Researchers at the Sahlgrenska Academy, University of Gothenburg, Sweden, have discovered a new brain mechanism involved in alcohol addiction involving the stomach hormone ghrelin. When ghrelin's actions in the brain are blocked, alcohol's effects on the reward system are reduced. It is an important discovery that could lead to new therapies for addictions such as alcohol dependence.
The results will be published in the renowned American scientific journal Proceedings of the National Academy of Sciences (PNAS).
Ghrelin is a hormone produced by the stomach and, by signalling in the brain, increases hunger. The new finding, that it is also involved in alcohol addiction, highlights the reward system of the brain as a key target for ghrelin's effects. "Ghrelin's actions in the brain may be of importance for all kinds of addictions, including chemical drugs such as alcohol and even food" says Suzanne Dickson, Professor of Physiology, a leading expert in appetite regulation.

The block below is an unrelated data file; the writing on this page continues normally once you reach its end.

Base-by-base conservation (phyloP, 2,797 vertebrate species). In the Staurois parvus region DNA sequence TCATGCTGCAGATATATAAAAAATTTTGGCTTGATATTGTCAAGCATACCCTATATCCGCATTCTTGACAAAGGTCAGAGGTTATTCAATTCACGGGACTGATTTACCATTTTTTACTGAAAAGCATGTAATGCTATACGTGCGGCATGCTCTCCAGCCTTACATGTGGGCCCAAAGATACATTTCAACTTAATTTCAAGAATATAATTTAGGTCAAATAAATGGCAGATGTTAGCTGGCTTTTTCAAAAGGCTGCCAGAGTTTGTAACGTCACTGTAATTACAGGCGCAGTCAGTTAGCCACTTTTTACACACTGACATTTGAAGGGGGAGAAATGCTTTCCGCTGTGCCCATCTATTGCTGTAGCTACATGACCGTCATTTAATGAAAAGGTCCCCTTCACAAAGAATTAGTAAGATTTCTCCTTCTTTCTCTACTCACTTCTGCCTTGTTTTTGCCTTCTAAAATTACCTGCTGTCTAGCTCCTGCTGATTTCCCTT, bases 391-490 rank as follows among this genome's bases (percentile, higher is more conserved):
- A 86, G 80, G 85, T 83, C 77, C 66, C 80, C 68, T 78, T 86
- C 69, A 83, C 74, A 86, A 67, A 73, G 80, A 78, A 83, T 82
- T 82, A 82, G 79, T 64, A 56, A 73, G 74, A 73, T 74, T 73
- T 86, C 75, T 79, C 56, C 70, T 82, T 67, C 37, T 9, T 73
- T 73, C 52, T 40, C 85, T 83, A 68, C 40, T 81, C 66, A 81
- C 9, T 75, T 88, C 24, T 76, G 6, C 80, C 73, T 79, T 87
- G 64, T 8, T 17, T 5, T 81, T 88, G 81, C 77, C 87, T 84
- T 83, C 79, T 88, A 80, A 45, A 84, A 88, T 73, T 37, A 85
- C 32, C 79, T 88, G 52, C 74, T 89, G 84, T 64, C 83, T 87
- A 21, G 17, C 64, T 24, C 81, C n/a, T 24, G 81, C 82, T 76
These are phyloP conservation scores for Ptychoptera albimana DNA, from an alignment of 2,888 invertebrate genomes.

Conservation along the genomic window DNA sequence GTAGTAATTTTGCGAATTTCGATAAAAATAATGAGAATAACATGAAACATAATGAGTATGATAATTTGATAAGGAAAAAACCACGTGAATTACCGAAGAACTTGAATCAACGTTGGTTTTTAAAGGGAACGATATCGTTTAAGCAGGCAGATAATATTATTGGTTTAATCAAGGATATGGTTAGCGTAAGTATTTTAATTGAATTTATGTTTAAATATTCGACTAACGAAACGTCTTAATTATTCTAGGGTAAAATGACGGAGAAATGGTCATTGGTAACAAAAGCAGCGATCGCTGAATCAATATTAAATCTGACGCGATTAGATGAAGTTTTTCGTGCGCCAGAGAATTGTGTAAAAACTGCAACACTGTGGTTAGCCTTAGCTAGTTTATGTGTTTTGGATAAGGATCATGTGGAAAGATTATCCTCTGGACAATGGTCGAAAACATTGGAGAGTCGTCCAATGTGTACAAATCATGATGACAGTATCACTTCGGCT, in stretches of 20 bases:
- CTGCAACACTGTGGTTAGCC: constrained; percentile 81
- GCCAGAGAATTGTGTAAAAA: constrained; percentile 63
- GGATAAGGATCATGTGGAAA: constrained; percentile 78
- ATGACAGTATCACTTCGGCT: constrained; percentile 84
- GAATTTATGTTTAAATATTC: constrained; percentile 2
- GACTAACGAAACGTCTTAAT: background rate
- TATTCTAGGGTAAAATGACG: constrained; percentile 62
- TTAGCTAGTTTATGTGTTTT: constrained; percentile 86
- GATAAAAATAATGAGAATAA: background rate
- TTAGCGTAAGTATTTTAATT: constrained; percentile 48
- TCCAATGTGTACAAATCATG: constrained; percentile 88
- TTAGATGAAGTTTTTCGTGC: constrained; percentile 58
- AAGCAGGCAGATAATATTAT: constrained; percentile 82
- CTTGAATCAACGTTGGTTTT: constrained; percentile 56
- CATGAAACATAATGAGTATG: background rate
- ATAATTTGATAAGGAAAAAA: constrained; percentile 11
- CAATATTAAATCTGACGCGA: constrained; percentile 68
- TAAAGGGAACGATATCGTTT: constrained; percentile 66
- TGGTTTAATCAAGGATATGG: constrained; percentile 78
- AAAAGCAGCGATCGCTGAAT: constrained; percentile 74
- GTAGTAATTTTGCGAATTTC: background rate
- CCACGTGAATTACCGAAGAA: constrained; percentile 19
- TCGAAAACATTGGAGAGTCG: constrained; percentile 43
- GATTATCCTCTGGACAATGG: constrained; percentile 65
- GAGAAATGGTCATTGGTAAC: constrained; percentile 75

The work emerged from a unique collaboration between the research groups of Prof Suzanne Dickson and Prof Emeritus Jörgen Engel, including researchers Dr Elisabet Jerlhag and Dr Emil Egecioglu. They show that mice treated with ghrelin increase their alcohol consumption. When ghrelin's actions are blocked, for example, by administering ghrelin receptor antagonists, mice no longer show preference for an alcohol-associated environment -in other words, alcohol is no longer able to produce its addictive effects, that include reward searching behaviour (akin to craving in alcoholic patients).
"If we can develop drugs that block the receptors for ghrelin, we could have a new effective treatment for alcohol dependence. It may however take several years until such a pharmacological treatment will reach the patient", says Professor Emeritus Jörgen Engel, an authority on research on alcohol dependency at the Sahlgrenska Academy. The group has submitted a patent application for this invention.
Source: University of Gothenburg (news : web)
Explore further: Supercharging stem cells to create new therapies